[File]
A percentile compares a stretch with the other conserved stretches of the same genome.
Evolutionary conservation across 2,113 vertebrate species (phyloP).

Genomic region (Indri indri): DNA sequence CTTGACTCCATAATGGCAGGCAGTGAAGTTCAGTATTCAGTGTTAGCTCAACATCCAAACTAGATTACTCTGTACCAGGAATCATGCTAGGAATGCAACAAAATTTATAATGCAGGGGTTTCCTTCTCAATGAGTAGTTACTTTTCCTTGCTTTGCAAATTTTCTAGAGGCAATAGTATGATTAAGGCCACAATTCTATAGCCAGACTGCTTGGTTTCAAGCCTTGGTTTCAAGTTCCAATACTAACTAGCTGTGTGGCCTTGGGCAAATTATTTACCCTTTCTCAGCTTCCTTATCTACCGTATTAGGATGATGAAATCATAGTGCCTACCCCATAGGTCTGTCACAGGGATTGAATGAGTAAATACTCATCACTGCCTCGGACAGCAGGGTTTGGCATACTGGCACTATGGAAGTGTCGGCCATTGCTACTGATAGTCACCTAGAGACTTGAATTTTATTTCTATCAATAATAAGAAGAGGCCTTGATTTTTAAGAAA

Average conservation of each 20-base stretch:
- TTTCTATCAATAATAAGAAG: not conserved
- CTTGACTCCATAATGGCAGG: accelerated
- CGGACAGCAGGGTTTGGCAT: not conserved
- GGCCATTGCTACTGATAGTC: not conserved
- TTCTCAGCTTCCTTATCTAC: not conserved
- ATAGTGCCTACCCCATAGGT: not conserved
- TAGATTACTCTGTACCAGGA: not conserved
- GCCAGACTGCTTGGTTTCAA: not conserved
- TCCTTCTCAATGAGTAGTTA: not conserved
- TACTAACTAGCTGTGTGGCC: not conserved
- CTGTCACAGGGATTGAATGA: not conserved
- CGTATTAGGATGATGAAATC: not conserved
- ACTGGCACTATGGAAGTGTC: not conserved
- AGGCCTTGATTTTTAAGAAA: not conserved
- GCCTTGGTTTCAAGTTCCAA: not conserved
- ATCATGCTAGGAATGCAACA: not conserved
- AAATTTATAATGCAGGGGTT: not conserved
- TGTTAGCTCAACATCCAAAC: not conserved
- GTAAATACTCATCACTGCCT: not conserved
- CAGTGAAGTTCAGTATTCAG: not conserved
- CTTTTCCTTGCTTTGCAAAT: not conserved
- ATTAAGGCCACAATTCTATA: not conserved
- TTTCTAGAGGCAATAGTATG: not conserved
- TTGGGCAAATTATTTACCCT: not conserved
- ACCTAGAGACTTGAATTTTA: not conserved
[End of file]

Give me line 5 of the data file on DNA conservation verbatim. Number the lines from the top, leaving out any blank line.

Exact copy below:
- TTTCTATCAATAATAAGAAG: not conserved